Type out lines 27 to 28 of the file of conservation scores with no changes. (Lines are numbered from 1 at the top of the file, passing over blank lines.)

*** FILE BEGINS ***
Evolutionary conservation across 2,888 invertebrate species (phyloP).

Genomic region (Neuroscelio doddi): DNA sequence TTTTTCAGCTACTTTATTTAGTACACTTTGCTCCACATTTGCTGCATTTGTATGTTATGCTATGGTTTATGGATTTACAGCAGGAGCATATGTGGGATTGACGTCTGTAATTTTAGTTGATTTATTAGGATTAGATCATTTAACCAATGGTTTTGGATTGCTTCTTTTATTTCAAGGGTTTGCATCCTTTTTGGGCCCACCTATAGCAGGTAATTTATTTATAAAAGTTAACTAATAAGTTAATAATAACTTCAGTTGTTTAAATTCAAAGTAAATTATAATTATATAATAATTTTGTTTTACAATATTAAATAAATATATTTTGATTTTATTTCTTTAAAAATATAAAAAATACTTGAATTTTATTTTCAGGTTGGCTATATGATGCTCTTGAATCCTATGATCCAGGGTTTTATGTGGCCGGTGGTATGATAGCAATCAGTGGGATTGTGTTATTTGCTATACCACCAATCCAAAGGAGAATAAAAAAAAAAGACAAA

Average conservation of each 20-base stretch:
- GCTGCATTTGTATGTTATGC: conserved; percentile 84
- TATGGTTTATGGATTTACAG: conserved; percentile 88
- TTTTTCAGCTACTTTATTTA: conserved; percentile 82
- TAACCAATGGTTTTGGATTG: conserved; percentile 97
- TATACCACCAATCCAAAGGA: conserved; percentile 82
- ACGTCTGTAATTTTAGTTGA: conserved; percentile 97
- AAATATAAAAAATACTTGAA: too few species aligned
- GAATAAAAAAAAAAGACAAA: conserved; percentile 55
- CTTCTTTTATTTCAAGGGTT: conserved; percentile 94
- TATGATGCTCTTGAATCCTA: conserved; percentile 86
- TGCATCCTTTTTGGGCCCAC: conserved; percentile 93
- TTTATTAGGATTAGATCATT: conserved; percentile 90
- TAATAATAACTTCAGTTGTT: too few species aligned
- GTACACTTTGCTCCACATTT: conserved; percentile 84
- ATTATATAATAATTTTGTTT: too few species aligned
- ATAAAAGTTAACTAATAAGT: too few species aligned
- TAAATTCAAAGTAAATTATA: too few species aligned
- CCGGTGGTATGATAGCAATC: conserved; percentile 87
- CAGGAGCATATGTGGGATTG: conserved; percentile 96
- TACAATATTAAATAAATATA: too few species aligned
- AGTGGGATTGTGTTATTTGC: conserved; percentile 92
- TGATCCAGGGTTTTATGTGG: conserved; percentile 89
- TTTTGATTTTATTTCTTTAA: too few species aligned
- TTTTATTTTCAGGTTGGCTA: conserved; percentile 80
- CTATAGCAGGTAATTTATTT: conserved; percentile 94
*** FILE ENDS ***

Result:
- TTTTATTTTCAGGTTGGCTA: conserved; percentile 80
- CTATAGCAGGTAATTTATTT: conserved; percentile 94